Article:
New Prime Minister and Energy Policy Overhaul in Japan - Again

The spectacular political drama over post-Fukushima energy policy overhaul in Japan has shown a new development in the past few weeks. On the day after Christmas, Shinzo Abe sworn in as the 7th Prime Minister in 7 years (his second), after the landslide victory by his Liberal Democratic Party (LDP) - actually a conservative party contrary to its name.

Prime Minister Abe (Speaking at Fukushima Daiichi nuclear power plant)
(Source: New York Times)

Since then, his administration quickly moved to repeal the Innovative Strategy for Energy and the Environment, whose primary goal is to phase out all nuclear power plants by sometime in the 2030s. He now calls for new construction of nuclear reactors if they are “completely different from those at the Fukushima Daiichi nuclear power plant.” It is anticipated to face intense oppositions from some anti-nuclear groups and activists, but given the weakening the Democratic Party of Japan (DPJ) who drafted the Innovative Strategy of Energy and the Environment, the rebooting and new construction could take place soon after the Nuclear Safety Commission finalizes the new rule in the coming July.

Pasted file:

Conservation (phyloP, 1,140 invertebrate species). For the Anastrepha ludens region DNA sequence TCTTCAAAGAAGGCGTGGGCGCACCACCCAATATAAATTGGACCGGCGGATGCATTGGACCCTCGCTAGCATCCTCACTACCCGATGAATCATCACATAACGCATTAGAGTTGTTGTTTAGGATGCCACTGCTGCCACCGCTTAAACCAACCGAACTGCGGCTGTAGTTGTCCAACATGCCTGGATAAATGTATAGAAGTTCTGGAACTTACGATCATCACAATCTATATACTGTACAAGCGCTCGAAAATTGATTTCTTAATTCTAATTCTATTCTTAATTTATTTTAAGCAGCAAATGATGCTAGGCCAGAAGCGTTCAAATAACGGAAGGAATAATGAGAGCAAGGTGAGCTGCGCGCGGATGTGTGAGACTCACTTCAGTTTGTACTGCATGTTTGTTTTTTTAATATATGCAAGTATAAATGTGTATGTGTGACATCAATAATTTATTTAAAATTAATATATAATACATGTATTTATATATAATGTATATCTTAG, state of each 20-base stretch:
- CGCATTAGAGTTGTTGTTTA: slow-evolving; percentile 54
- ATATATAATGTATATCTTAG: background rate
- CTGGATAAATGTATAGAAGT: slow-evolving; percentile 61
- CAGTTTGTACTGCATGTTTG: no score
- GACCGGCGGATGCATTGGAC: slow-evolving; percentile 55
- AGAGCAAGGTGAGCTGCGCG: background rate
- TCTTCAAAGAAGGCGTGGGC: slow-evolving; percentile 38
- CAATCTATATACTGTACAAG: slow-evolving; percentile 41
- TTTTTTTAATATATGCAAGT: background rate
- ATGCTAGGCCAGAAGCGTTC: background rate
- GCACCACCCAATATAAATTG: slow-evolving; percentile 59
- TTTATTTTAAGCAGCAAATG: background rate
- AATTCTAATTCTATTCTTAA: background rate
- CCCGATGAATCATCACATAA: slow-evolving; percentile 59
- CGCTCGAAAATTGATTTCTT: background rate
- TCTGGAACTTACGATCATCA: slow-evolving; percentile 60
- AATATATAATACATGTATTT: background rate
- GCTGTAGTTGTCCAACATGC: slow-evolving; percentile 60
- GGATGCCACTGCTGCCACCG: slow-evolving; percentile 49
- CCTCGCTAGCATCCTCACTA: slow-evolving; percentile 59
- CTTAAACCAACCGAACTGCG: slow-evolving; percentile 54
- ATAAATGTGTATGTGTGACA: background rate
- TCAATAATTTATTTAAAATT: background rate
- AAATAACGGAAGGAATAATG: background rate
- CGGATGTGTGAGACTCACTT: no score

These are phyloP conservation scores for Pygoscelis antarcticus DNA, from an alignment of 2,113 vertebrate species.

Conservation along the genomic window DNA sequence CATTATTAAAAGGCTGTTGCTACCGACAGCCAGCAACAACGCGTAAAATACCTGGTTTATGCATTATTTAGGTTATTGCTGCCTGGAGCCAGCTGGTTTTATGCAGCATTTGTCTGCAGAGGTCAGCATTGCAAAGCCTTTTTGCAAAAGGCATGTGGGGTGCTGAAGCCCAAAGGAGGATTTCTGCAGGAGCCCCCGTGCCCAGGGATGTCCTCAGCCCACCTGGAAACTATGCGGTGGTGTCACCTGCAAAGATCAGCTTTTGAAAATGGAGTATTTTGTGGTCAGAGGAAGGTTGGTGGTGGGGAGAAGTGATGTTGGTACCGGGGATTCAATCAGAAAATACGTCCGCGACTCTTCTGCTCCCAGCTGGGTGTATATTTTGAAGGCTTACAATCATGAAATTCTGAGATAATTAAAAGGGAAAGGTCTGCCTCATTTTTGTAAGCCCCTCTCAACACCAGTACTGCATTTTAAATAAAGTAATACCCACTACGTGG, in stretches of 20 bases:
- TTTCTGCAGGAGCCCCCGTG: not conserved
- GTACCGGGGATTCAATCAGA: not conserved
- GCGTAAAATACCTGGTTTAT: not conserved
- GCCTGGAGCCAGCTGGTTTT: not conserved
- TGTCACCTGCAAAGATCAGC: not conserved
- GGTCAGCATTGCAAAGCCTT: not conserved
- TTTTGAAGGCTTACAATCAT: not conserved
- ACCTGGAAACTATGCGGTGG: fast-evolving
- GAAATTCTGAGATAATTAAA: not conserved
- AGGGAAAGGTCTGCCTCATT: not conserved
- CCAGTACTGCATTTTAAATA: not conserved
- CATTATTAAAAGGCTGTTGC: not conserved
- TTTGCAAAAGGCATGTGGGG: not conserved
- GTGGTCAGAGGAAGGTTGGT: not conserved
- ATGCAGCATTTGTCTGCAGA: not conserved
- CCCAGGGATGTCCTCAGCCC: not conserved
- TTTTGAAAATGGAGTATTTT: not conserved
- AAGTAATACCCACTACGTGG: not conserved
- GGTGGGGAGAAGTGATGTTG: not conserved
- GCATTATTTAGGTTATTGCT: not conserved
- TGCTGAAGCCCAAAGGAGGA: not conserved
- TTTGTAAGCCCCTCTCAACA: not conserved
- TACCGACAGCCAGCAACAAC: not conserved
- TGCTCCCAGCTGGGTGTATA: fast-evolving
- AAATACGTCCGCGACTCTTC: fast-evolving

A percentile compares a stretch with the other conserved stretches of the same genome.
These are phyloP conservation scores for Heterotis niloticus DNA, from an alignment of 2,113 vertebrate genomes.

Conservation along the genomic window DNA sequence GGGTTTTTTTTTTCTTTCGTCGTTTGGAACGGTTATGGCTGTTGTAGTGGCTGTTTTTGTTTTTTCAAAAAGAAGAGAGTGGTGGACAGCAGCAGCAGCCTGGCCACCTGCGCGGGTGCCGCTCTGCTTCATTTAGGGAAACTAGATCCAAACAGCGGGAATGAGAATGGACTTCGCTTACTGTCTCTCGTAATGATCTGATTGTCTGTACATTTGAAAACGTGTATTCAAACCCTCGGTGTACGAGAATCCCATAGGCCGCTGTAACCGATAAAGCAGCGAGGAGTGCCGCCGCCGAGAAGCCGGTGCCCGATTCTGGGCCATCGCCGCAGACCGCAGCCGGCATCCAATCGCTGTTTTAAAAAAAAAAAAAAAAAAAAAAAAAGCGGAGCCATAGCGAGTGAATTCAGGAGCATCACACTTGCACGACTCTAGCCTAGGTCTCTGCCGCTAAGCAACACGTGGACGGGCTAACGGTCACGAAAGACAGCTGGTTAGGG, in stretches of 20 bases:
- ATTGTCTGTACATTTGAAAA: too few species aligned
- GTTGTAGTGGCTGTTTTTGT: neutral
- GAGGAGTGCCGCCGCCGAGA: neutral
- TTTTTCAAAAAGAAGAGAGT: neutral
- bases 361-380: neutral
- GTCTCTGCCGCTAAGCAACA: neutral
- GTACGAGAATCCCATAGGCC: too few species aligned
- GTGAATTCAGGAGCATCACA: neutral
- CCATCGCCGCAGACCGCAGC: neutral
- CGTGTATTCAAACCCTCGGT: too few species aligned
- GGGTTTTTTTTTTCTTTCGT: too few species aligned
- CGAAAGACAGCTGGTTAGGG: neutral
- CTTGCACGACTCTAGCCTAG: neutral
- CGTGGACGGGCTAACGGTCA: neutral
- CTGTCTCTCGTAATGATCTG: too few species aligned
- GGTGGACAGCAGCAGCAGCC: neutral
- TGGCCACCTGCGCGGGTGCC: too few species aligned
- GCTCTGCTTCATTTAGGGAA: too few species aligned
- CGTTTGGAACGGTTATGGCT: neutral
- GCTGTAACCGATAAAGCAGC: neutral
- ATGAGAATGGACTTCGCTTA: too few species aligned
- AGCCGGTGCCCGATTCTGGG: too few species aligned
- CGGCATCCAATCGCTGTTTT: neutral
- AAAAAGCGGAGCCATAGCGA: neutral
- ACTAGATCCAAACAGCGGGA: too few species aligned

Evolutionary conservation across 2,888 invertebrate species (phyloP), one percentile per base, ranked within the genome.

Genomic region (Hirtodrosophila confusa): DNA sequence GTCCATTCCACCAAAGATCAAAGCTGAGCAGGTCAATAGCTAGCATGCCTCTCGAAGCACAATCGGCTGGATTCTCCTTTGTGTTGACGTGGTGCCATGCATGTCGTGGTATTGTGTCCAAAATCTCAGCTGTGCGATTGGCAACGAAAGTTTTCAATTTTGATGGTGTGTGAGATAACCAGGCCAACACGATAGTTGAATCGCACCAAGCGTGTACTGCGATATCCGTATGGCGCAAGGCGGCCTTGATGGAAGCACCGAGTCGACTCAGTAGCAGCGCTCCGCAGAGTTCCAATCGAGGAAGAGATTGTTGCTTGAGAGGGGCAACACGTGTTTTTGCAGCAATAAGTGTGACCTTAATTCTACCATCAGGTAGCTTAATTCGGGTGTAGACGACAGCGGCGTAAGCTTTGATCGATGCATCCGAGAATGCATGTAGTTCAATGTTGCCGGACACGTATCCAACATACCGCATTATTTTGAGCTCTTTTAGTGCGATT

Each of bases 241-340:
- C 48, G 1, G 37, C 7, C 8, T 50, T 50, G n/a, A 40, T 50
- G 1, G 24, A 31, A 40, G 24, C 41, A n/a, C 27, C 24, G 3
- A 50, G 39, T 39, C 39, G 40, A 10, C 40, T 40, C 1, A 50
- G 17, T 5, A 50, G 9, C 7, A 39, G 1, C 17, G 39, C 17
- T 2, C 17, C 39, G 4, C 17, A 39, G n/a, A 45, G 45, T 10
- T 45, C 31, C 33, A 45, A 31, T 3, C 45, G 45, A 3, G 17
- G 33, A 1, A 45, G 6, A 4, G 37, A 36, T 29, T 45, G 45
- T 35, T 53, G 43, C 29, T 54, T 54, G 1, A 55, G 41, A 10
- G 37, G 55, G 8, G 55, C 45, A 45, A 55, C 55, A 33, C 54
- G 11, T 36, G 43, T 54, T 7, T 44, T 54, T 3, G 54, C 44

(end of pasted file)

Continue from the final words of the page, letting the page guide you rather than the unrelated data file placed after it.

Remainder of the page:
In the mean time, he decided to drop the commitment to reduce Japan’s GHG emissions by 25% relative to the 2030s, and directed the Minister of the Environment to set a less stringent reduction goal by November. His decision is based on the forecast used for the Innovative Strategy for Energy and the Environment, showing the level of GHG emissions in 2020 will be only 7% lower than the 1990 levels. However, as I wrote on previous posts, when rebooting existing reactors and adding planned reactors as he suggests, the reduction level is likely to be somewhere around 25% in 2020 under low growth scenario. So, in short, the administration’s energy policy overhaul began with contradiction, and it is unclear where the reform is headed.

Expert Panel (Comprehensive Natural Resource and Energy Forum) 

The expert panel is expected to discuss fuel mix for electricity generation, and to a lesser extent, review the energy demand forecast. It is unclear what the level of GHG emissions will be under the new forecast, but it could affect the next round of the international negotiation over the reduction target beyond 2020. So, I plan to continue to monitor the development and critically review the new forecast.

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